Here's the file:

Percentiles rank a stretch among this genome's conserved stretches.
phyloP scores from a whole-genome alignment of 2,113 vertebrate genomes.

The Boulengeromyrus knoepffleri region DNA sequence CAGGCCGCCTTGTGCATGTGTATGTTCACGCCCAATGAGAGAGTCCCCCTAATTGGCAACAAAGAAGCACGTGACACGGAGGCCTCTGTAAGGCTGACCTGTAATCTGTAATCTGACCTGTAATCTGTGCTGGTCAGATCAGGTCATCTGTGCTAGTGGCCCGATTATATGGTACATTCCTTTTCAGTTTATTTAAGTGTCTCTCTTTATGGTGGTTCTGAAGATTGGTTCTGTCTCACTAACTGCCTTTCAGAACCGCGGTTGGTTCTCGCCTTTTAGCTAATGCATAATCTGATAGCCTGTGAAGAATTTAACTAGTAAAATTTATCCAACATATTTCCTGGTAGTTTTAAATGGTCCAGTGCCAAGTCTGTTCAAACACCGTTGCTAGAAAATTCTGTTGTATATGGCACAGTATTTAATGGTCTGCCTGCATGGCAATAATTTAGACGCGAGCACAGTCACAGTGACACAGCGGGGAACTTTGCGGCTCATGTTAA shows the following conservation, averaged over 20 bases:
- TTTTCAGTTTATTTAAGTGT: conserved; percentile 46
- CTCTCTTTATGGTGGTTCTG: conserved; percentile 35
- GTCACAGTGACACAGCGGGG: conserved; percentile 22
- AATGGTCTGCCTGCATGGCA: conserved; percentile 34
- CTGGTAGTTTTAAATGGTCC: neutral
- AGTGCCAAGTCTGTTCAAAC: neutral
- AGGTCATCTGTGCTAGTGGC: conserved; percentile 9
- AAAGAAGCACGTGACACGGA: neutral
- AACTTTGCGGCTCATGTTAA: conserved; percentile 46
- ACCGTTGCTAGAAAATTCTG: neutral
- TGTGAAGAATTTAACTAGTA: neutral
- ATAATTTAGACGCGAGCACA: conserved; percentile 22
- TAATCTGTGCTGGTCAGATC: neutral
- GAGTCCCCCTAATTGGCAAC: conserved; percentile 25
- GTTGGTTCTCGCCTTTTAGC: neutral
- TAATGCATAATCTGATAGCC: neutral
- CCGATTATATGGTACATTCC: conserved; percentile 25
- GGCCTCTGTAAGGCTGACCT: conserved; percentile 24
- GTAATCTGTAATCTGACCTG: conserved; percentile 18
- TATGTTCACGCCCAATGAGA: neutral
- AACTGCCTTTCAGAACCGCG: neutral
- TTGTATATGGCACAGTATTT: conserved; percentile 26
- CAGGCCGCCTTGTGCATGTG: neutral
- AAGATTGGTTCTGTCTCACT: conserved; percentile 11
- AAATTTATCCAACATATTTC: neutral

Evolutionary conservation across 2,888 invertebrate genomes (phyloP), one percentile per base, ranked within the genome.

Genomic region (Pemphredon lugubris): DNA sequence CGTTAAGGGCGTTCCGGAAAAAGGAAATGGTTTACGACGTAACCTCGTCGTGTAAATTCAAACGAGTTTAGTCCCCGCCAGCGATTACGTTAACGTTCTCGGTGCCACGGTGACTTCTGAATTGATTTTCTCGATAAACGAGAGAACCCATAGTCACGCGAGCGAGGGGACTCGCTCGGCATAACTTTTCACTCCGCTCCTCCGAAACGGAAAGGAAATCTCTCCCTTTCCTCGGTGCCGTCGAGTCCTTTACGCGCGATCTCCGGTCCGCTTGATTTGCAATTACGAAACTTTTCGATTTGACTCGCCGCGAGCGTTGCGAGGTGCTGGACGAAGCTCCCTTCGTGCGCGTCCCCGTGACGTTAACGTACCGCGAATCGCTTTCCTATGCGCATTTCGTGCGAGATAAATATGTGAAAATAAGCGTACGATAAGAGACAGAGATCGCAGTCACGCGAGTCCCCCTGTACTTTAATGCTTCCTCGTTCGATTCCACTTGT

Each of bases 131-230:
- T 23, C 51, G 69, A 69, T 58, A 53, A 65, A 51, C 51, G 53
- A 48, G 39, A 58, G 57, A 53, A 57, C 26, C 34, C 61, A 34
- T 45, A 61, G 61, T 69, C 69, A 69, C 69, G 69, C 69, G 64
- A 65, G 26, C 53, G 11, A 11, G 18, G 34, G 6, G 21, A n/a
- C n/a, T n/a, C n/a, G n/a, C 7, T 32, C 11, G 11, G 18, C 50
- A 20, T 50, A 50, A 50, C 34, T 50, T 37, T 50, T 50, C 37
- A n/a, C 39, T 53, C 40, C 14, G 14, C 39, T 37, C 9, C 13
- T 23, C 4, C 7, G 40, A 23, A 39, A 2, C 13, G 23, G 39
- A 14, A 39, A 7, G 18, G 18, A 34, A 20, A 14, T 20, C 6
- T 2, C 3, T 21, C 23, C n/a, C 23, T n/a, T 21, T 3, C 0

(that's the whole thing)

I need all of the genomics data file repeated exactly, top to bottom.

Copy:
Percentiles rank a stretch among this genome's conserved stretches.
phyloP scores from a whole-genome alignment of 2,113 vertebrate genomes.

The Boulengeromyrus knoepffleri region DNA sequence CAGGCCGCCTTGTGCATGTGTATGTTCACGCCCAATGAGAGAGTCCCCCTAATTGGCAACAAAGAAGCACGTGACACGGAGGCCTCTGTAAGGCTGACCTGTAATCTGTAATCTGACCTGTAATCTGTGCTGGTCAGATCAGGTCATCTGTGCTAGTGGCCCGATTATATGGTACATTCCTTTTCAGTTTATTTAAGTGTCTCTCTTTATGGTGGTTCTGAAGATTGGTTCTGTCTCACTAACTGCCTTTCAGAACCGCGGTTGGTTCTCGCCTTTTAGCTAATGCATAATCTGATAGCCTGTGAAGAATTTAACTAGTAAAATTTATCCAACATATTTCCTGGTAGTTTTAAATGGTCCAGTGCCAAGTCTGTTCAAACACCGTTGCTAGAAAATTCTGTTGTATATGGCACAGTATTTAATGGTCTGCCTGCATGGCAATAATTTAGACGCGAGCACAGTCACAGTGACACAGCGGGGAACTTTGCGGCTCATGTTAA shows the following conservation, averaged over 20 bases:
- TTTTCAGTTTATTTAAGTGT: conserved; percentile 46
- CTCTCTTTATGGTGGTTCTG: conserved; percentile 35
- GTCACAGTGACACAGCGGGG: conserved; percentile 22
- AATGGTCTGCCTGCATGGCA: conserved; percentile 34
- CTGGTAGTTTTAAATGGTCC: neutral
- AGTGCCAAGTCTGTTCAAAC: neutral
- AGGTCATCTGTGCTAGTGGC: conserved; percentile 9
- AAAGAAGCACGTGACACGGA: neutral
- AACTTTGCGGCTCATGTTAA: conserved; percentile 46
- ACCGTTGCTAGAAAATTCTG: neutral
- TGTGAAGAATTTAACTAGTA: neutral
- ATAATTTAGACGCGAGCACA: conserved; percentile 22
- TAATCTGTGCTGGTCAGATC: neutral
- GAGTCCCCCTAATTGGCAAC: conserved; percentile 25
- GTTGGTTCTCGCCTTTTAGC: neutral
- TAATGCATAATCTGATAGCC: neutral
- CCGATTATATGGTACATTCC: conserved; percentile 25
- GGCCTCTGTAAGGCTGACCT: conserved; percentile 24
- GTAATCTGTAATCTGACCTG: conserved; percentile 18
- TATGTTCACGCCCAATGAGA: neutral
- AACTGCCTTTCAGAACCGCG: neutral
- TTGTATATGGCACAGTATTT: conserved; percentile 26
- CAGGCCGCCTTGTGCATGTG: neutral
- AAGATTGGTTCTGTCTCACT: conserved; percentile 11
- AAATTTATCCAACATATTTC: neutral

Evolutionary conservation across 2,888 invertebrate genomes (phyloP), one percentile per base, ranked within the genome.

Genomic region (Pemphredon lugubris): DNA sequence CGTTAAGGGCGTTCCGGAAAAAGGAAATGGTTTACGACGTAACCTCGTCGTGTAAATTCAAACGAGTTTAGTCCCCGCCAGCGATTACGTTAACGTTCTCGGTGCCACGGTGACTTCTGAATTGATTTTCTCGATAAACGAGAGAACCCATAGTCACGCGAGCGAGGGGACTCGCTCGGCATAACTTTTCACTCCGCTCCTCCGAAACGGAAAGGAAATCTCTCCCTTTCCTCGGTGCCGTCGAGTCCTTTACGCGCGATCTCCGGTCCGCTTGATTTGCAATTACGAAACTTTTCGATTTGACTCGCCGCGAGCGTTGCGAGGTGCTGGACGAAGCTCCCTTCGTGCGCGTCCCCGTGACGTTAACGTACCGCGAATCGCTTTCCTATGCGCATTTCGTGCGAGATAAATATGTGAAAATAAGCGTACGATAAGAGACAGAGATCGCAGTCACGCGAGTCCCCCTGTACTTTAATGCTTCCTCGTTCGATTCCACTTGT

Each of bases 131-230:
- T 23, C 51, G 69, A 69, T 58, A 53, A 65, A 51, C 51, G 53
- A 48, G 39, A 58, G 57, A 53, A 57, C 26, C 34, C 61, A 34
- T 45, A 61, G 61, T 69, C 69, A 69, C 69, G 69, C 69, G 64
- A 65, G 26, C 53, G 11, A 11, G 18, G 34, G 6, G 21, A n/a
- C n/a, T n/a, C n/a, G n/a, C 7, T 32, C 11, G 11, G 18, C 50
- A 20, T 50, A 50, A 50, C 34, T 50, T 37, T 50, T 50, C 37
- A n/a, C 39, T 53, C 40, C 14, G 14, C 39, T 37, C 9, C 13
- T 23, C 4, C 7, G 40, A 23, A 39, A 2, C 13, G 23, G 39
- A 14, A 39, A 7, G 18, G 18, A 34, A 20, A 14, T 20, C 6
- T 2, C 3, T 21, C 23, C n/a, C 23, T n/a, T 21, T 3, C 0